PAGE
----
The best of the best in the arm-wrestling world will converge on the city Saturday to see who is the “Baddest Boy in Bakersfield.”
The Ninth Annual Ryan Sheets Memorial Arm Wrestling Tournament, which drew more than 100 wrestlers and about 500 spectators last year, is aimed at putting a little sweat equity into the local wrestling community. Though North High’s wrestling program is the main beneficiary, individual students — some as young as 5 — will win scholarships as well.
Billy Joe Sheets, chairman of the arm-wrestling tournament, said selecting the scholarship recipient isn’t necessarily about grades, it’s about heart.
“It’s given out on an as-needed basis. You don’t have to be a 4.0 student. The coach decides on the kid, if he’s going off to college and he thinks he could use a little help, then he’ll present it to the board of directors and we will vote on it.”
The memorial supports the North High School team by helping with equipment.
“The wrestling program gets what’s left in the school’s budget, and usually that’s not much,” Sheets said. “So this year we bought them all head gear and singlets.”
But funds aren’t limited to helping North students.
“Last weekend we sent Frankie Hurtado, who is a senior at Liberty High School, to the senior nationals in Florida.”
According to Sheets, the trip was a second chance at extending the athlete’s wrestling career.
“By this time of year, all of the season is pretty much over, but he got to go back and compete again. He wrestled the California state champion and now he’s being looked at by colleges because he was able to go out there.”
Another local wrestler made a successful trip across the country, thanks to the Ryan Sheets Memorial.
“We sent Alex Gomez out to Oklahoma City last year for the girls national tournament. She went out there and won the whole thing.”
As the memorial works to improve the lives and educational futures of young wrestlers, the founding of the organization came from the tragic loss of a promising wrestler from north of the river.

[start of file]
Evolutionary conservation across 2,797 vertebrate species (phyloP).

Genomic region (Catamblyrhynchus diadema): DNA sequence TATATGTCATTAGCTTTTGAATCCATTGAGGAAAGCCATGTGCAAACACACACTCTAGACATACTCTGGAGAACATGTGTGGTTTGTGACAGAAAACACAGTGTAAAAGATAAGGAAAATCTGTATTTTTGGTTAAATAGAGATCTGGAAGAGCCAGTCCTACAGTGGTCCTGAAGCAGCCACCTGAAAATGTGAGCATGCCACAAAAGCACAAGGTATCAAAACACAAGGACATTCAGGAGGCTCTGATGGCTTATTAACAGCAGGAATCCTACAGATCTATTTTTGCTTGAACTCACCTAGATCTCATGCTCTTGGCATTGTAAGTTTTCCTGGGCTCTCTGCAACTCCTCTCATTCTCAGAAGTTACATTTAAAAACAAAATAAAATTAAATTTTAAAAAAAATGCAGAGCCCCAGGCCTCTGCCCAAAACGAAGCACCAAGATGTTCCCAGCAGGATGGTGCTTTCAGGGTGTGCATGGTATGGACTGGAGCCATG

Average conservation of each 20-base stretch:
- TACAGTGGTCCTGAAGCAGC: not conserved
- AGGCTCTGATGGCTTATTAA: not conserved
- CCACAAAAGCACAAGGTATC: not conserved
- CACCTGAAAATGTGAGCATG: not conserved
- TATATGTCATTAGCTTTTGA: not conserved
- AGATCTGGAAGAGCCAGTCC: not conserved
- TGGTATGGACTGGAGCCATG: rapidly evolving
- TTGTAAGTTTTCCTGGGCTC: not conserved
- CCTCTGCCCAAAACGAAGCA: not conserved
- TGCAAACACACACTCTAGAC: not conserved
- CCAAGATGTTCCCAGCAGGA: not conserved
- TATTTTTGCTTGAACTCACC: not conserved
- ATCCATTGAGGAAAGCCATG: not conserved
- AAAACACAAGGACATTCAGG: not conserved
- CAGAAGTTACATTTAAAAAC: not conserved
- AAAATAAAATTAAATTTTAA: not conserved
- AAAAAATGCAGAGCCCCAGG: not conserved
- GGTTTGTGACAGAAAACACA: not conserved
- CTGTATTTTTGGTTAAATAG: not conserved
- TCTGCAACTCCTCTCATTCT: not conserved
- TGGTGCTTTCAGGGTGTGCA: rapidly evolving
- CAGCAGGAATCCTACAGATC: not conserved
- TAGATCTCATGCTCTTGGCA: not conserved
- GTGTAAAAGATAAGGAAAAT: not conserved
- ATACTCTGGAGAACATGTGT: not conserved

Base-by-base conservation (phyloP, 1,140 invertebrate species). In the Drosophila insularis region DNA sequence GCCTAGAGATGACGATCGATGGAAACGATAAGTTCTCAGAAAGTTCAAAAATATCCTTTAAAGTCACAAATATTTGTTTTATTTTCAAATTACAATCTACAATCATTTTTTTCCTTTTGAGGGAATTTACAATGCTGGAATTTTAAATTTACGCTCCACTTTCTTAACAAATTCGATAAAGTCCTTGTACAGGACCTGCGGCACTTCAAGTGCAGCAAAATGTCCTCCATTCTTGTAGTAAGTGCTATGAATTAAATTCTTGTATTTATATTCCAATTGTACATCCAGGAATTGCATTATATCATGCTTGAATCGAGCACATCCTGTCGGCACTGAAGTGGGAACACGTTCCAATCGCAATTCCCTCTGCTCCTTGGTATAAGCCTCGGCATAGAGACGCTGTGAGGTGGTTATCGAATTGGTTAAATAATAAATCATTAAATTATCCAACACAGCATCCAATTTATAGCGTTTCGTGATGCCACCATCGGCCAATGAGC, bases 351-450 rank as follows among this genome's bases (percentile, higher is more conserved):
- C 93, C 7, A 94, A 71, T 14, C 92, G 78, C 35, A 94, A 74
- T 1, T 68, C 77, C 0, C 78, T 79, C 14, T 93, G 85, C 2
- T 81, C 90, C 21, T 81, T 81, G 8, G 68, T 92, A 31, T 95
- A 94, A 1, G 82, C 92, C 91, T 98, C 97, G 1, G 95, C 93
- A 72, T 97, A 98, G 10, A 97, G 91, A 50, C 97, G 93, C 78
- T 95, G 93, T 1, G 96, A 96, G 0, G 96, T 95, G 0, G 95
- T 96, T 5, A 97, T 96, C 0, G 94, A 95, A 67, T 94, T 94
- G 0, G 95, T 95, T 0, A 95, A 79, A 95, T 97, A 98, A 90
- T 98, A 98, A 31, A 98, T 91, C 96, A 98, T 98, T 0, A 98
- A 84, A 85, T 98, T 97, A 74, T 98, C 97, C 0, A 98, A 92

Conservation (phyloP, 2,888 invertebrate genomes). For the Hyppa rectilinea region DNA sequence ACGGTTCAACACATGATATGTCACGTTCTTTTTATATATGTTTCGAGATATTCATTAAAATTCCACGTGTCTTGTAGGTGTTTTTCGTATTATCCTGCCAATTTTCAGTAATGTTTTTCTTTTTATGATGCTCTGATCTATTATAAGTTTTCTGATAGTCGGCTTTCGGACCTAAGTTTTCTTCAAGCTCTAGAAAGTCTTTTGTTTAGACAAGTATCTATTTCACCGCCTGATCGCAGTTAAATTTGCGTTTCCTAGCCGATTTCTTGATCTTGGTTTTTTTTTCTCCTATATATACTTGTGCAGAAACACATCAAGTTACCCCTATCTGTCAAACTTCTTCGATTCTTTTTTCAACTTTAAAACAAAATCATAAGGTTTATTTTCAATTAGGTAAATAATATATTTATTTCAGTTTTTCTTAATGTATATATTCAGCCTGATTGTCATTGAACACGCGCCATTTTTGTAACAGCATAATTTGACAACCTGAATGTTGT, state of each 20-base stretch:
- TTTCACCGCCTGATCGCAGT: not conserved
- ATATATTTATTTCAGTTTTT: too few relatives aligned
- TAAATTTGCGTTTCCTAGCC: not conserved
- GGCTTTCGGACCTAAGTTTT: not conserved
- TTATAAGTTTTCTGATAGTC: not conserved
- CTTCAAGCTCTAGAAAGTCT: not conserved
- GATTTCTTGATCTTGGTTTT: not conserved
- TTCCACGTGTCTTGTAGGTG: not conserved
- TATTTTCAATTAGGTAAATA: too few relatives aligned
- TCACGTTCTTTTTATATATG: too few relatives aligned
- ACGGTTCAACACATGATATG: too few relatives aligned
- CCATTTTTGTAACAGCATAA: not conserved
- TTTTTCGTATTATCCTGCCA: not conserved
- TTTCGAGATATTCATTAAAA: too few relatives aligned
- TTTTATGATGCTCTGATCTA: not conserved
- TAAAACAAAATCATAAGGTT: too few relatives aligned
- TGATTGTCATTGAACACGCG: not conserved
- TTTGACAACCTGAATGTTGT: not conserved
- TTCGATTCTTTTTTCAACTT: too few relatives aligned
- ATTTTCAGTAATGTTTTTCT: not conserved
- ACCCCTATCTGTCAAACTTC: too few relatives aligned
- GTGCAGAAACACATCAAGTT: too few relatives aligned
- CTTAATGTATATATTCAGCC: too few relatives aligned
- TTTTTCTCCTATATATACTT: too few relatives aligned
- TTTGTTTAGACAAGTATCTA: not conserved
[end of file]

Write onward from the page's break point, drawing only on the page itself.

Ryan Sheets began wrestling at the age of 5. He was a South Yosemite League champion and wrestled for North High School. He went on to compete at Cal State Bakersfield, and it was there that he injured his neck. After the injury, he was involved in a car accident, and his health deteriorated. He died in 2001, leaving the Sheets family with a painful void.
The Ninth Annual Ryan Sheets Memorial Arm Wrestling Tournament
When: Saturday; weigh-in 9 to 11 a.m.; rules meeting at 11:15 a.m.; the competition starts around noon.
Where: Norris Road Veterans Hall, 400 West Norris Road
Entry: $20, which includes tournament T-shirt
Admission for spectators: $10
But the loss galvanized Ryan’s uncle Billy Joe and the young athlete’s friend Richard Toland, who came up with the idea of using the wrestler’s legacy to help other kids passionate about the sport.
“After Ryan had passed, Richard was sitting in one of our local pubs and he was talking to a guy named Brian Banducci and was saying it would sure be nice to do something in Ryan’s memory,” said Sheets. Banducci reached out to the Sheets family and now Banducci and Toland sit on the organization’s board of directors, helping funnel money to deserving athletes in Bakersfield.
As for Billy Joe, introducing the arm-wrestling tournament into the fundraising effort came from his background in the sport.
“I used to be a professional arm wrestler and I still had my table, so we decided to set it up and see what would happen.”
As with the first year of any event, Sheets said they weren’t sure how well it was going to go. They aimed low, hoping for a few local arm wrestlers to come out, donate some money and have a good time. But the event exploded.
“We had it out at the California Highway Patrol’s 420 Hall and we had so many walk-on wrestlers we packed the place out, and now we have had to hold it at the Veterans Hall ever since.”
Over the last nine years the tournament has grown into what Sheets calls a “world- class” event that is now bringing in big-name talent in the arm-wrestling arena.
“The guy that won last year is Jerry Cadorette, and he is probably rated in the top two or three super heavyweight arm wrestlers in the country, if not the world. He flew in from Boston last year just to compete,” Sheets said.
Left-handed champion Tom Nelson has committed to attending and will be bringing members of the Northern California Pullers from Sacramento. But Sheets does not want the big names to scare away any local arm wrestlers.
“A bulk of our people that compete are locals. And a lot of locals take trophies every year. Some of the big shots come down here and get beat.”
The tournament features five divisions for men and two for women. A $300 cash prize will go to the first-place winner in all divisions and trophies will go to the first-, second- and third-place winners in their respective divisions. The big prize is reserved for those who earn trophies in their division and want to keep the competition rolling. The final throwdown is a fight for “The Baddest Boy in Bakersfield.”
Sheets said anyone who has won a trophy in any class can throw their hat and arm into the ring for a shot at the 6-foot trophy and an additional $500. “You’d be surprised who wins. It’s not always the big super heavyweight.”
Christian rock band Right Cross of Bakersfield will play during intermissions and breaks, and food and drinks — both alcoholic and non-alcoholic — will be sold.
BY MIRANDA WHITWORTH, Contributing writer | Wednesday, Apr 06 2011 04:11 PM
The ArmWrestling Network, The Arm Wrestling Network